“There’s an interesting case that I just concluded, I started it in 2007 and this is 2017. Yesterday, I was to adopt my written address and the judge said, ‘sorry, I have had enough cases that I set down to write judgments on during the vacation. Therefore, I’d not ask you to adopt; I’d adjourn this case until October’. Of course, you know what she’s trying to avoid, just not to be caught by the three-month rule. So, I have to go back in October and say My Lord, I rise and I adopt. My client couldn’t understand it and the public do not understand most of the things that you do. What are we going to do about it?”

Adegboruwa, in his comment, told the audience about a case he just concluded at the Supreme Court after 33 years, concluding that the problem of delay in justice dispensation was blamable on the executive arm of government, which had ensured that the judiciary was starved of funds.

He said, “I just got a judgment in the Supreme Court on Friday, 23rd of June; the case started in the high court in 1984, that’s 33 years ago; by the time the judgment was delivered it was 33 years, all the litigants had died. Fred Agbaje did everything possible to have the appeal heard before he died, but we were told every time we filed an application for accelerated hearing that they were only treating 2003 appeals. And so, it got to our turn this time because they were now treating 2006 appeals. So, by next year, they will be treating 2007.”

But apart from the problem of delayed justice, there is also the problem of inequality or double-standard and corruption in the judiciary, Oyebode, a professor of law, noted.

He said it was perhaps time that the veil covering the face of the statue of the Lady of Justice at the Nigerian courts be unveiled so that “she can see that people are not equal and tilt the scale in order to ensure that people get the justice that they deserve.”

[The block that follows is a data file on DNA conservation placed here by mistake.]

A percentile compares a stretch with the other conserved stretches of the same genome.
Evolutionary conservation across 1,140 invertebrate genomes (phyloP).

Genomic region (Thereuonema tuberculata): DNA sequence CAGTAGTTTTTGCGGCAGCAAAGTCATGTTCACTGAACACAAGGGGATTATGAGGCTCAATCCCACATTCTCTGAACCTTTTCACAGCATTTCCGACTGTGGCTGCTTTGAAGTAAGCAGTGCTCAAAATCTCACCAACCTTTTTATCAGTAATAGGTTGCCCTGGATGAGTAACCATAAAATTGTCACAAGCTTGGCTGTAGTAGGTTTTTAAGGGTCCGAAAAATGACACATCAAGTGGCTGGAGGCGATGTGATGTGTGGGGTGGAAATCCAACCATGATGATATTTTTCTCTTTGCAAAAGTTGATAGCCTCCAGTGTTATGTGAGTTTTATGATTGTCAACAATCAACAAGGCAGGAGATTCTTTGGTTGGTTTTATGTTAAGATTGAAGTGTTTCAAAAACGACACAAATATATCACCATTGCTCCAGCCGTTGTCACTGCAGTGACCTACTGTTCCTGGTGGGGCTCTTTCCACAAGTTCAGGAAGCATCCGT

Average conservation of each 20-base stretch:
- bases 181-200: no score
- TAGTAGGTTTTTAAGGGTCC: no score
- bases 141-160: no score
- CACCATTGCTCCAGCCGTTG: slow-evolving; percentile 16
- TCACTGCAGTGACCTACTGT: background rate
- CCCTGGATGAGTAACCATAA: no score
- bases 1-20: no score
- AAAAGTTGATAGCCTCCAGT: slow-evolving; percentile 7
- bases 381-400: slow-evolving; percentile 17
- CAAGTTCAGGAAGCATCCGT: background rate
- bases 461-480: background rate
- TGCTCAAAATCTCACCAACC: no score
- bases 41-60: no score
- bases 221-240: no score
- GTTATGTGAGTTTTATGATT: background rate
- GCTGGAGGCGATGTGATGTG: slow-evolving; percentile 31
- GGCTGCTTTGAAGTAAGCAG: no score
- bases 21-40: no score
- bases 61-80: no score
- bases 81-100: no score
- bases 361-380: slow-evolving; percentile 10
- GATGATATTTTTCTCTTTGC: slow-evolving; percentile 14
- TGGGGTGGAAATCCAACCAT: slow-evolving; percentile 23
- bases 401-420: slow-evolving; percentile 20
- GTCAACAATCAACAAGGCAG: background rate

Warning that the public should not raise their hope too high as to what to expect from lawyers, Oyebode quipped, “Lawyers really are not interested in justice; they are interested in law. There’s a rigid dichotomy between law and justice.”

For him, it beats common sense how the courts arrived at the decision, discharging some of the accused persons in the current anti-corruption fight by the government.

He said, “I don’t know how the court found the grounds for discharging and acquitting those that, shall I say, admitted their guilt and that’s why I believe the Federal Government is proceeding on appeal in certain matters and we are awaiting with great anticipation for what the highest court in the land will say in terms of the sanctity of the judicial process.”

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According to him, recent happenings in the judiciary are testimonies to the rot that has crept into the judiciary.

He said, “The Nigerian judiciary today is at crossroads, we are witnesses of recent happenings in the Nigerian judiciary and some of us wonder if gold rusts what should iron do? Because when you enter a courthouse, the architecture itself that the judge sits on a higher pedestal vis-a-vis the rest of the court and the judge hands down judgments which are binding on lawyers, clients, and the society at large suggests something. But what we are seeing today are instances of judges announcing their daughters’ weddings or the burial of their parents and some very highly celebrated lawyers trying to offer, shall we say, gratification so that the scale of justice can be tilted in their favour.”

But Adegboruwa would have none of it that lawyers are only interested in the practice of law and not in justice.

He said, “I just want to disagree with the view that lawyers are interested in law alone. A lot of lawyers are interested in justice but the society cannot expect the justice that it is not investing in.”

Adegboruwa said the reason why some of the high-profile accused persons, including some judges being tried for corruption, were being discharged was not far-fetched, because most of the cases filed in court by the anti-graft agencies are poorly investigated.